In rotation: Veronica Falls

Share via

This article was originally on a blog post platform and may be missing photos, graphics or links. See About archive blog posts.

A series in Sunday Calendar about what Times writers & contributors are listening to right now...

London-based Veronica Falls don’t dilly-dally. The music is lean, and the lyrics curt. “The Box,” for instance, sounds as if it was written for sharing a malt at the soda-fountain. Yet singer Roxanne Clifford will make her company think twice. “I know you’re old,” she sings, “but you’re a hand to hold,” and then she gets back to the song’s two-minute burst of shimmying grooves and effervescent guitars.


This isn’t an album of young love gone bust so much as it is one of young love gone tragic. On the opening verse of “Found Love in a Graveyard,” the hazy-voiced sweetness of Clifford sounds as if it’s locked in a dead-eyed stare. Patrick Doyle doesn’t harmonize as much as hover, and every brush of the guitar is spotless-clean, even as the minimal ol’-fashioned pop jangle builds to a trot.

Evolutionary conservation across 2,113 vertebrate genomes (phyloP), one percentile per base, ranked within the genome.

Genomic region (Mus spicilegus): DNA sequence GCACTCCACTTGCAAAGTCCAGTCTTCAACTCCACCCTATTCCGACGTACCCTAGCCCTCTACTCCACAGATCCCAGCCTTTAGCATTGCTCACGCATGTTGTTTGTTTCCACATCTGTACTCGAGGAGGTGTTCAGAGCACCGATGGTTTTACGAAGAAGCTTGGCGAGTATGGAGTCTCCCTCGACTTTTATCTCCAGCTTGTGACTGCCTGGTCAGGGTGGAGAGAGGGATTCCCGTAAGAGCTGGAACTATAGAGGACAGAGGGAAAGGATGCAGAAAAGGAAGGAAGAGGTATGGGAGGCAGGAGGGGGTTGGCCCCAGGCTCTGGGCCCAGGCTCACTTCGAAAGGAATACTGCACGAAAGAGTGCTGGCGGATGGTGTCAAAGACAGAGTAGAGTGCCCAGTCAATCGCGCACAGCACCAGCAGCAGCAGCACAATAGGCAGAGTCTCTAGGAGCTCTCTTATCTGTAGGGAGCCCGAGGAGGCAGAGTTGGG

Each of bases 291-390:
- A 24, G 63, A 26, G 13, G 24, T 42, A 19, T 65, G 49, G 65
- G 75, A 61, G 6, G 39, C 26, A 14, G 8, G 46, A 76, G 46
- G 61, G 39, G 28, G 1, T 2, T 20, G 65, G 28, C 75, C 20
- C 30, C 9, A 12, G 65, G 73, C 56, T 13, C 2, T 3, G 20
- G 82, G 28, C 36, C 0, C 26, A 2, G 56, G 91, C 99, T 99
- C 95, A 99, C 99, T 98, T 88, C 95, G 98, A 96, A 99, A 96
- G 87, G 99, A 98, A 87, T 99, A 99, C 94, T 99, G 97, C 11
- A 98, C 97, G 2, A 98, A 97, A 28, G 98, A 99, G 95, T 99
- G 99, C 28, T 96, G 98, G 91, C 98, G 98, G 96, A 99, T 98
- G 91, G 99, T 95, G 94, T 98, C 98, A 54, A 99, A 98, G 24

The call-and-response “Misery” is a love-letter to sulking, and perhaps the album’s most glistening rocker until it dissolves into a spooky religious hymn. A dark undercurrent worms through “Bad Felling,” but this short summation shouldn’t lead anyone to believe this is a downer of a record. “Bad Feeling” is just one of many songs that’s an adrenaline rush, with a constantly flexing riff, a lead guitar that’s full of twilight shading and harmonies to swoon over.

Veronica Falls
Slumberland Records


Wild Flag’s bold statement

Mannequin Men, punk rock at its most relaxed

The emotional toughness of the Dum Dum Girls’ ‘Only in Dreams’


--Todd Martens